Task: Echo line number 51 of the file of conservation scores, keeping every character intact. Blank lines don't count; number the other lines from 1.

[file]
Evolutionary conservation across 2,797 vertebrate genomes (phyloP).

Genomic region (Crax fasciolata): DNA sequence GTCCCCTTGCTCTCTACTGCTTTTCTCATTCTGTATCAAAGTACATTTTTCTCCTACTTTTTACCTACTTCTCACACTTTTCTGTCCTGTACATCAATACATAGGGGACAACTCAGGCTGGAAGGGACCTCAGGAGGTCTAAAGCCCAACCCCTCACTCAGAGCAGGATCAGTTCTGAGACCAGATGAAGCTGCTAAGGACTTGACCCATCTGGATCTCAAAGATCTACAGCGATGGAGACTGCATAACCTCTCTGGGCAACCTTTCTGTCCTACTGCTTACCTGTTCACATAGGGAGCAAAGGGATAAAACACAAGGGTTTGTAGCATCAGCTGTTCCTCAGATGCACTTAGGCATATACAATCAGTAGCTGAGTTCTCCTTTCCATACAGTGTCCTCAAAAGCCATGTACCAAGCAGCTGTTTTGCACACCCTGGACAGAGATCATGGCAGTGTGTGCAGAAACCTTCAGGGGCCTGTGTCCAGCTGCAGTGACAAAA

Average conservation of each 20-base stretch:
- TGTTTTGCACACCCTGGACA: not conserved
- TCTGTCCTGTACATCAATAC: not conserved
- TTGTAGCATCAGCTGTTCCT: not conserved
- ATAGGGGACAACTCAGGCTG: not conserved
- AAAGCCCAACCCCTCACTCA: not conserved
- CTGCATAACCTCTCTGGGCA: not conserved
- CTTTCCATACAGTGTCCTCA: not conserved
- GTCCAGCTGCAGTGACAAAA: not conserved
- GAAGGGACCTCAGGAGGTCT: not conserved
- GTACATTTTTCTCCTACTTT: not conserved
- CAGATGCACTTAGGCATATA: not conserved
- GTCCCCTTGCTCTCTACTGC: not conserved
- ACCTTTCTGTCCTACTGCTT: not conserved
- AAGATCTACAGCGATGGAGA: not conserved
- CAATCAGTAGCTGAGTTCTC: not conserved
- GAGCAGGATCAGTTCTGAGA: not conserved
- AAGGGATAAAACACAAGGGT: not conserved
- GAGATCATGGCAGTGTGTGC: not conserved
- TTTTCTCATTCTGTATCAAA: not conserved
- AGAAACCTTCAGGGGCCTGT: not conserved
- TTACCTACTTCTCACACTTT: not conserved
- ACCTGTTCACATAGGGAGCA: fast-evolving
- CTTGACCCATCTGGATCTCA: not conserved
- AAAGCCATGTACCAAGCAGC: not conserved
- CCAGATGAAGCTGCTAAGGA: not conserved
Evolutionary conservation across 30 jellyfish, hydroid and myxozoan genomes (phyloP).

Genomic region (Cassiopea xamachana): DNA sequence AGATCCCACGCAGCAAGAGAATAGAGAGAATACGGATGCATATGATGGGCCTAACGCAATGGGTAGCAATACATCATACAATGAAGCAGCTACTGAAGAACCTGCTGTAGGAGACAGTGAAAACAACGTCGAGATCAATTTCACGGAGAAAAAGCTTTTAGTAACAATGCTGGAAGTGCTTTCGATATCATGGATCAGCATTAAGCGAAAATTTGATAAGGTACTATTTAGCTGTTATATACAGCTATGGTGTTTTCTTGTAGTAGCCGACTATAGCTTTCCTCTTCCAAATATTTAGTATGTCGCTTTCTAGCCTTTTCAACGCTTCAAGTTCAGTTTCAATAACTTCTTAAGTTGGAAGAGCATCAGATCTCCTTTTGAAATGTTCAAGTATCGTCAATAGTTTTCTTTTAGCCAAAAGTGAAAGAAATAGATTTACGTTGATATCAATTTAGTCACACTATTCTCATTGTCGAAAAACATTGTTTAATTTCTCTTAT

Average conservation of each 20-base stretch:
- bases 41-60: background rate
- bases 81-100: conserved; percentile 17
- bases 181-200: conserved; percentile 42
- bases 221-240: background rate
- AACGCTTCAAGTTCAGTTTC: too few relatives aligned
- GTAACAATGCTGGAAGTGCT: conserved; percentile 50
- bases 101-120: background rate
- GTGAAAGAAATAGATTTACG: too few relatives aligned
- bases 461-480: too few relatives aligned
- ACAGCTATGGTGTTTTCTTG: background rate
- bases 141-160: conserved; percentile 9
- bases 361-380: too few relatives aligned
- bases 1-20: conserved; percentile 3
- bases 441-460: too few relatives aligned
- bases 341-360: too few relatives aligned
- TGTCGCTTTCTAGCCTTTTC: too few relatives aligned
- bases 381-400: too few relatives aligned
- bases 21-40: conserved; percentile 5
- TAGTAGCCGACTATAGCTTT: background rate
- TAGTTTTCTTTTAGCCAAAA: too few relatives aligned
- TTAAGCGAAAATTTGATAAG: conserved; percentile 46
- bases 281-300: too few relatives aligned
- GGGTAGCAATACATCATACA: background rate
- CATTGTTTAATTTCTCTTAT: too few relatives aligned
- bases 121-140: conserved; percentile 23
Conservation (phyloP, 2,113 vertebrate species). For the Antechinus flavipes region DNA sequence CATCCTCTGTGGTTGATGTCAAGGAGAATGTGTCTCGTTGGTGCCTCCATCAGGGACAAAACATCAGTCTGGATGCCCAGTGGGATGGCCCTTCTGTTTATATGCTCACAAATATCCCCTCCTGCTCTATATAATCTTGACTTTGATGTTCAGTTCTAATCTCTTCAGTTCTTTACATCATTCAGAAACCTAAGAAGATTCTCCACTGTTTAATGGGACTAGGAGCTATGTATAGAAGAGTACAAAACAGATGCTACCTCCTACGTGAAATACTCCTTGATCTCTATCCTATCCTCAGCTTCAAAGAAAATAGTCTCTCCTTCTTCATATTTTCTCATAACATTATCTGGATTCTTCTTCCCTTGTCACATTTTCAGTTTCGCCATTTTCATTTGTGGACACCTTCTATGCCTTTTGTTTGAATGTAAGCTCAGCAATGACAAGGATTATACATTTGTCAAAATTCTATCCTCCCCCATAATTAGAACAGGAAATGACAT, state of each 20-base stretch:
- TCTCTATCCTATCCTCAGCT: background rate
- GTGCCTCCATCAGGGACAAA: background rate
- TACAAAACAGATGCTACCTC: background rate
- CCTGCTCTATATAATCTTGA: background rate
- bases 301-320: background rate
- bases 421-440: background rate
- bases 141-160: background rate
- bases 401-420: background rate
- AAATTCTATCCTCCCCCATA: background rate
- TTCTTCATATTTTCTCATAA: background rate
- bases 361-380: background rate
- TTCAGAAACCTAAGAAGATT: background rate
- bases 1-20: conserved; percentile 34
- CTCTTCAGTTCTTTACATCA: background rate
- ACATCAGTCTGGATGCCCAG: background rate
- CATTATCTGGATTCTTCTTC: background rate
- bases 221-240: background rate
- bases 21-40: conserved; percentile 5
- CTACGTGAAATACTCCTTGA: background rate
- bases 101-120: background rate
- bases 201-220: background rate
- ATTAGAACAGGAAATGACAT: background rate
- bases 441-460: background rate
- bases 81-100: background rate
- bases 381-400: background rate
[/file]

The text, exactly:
- TAGTTTTCTTTTAGCCAAAA: too few relatives aligned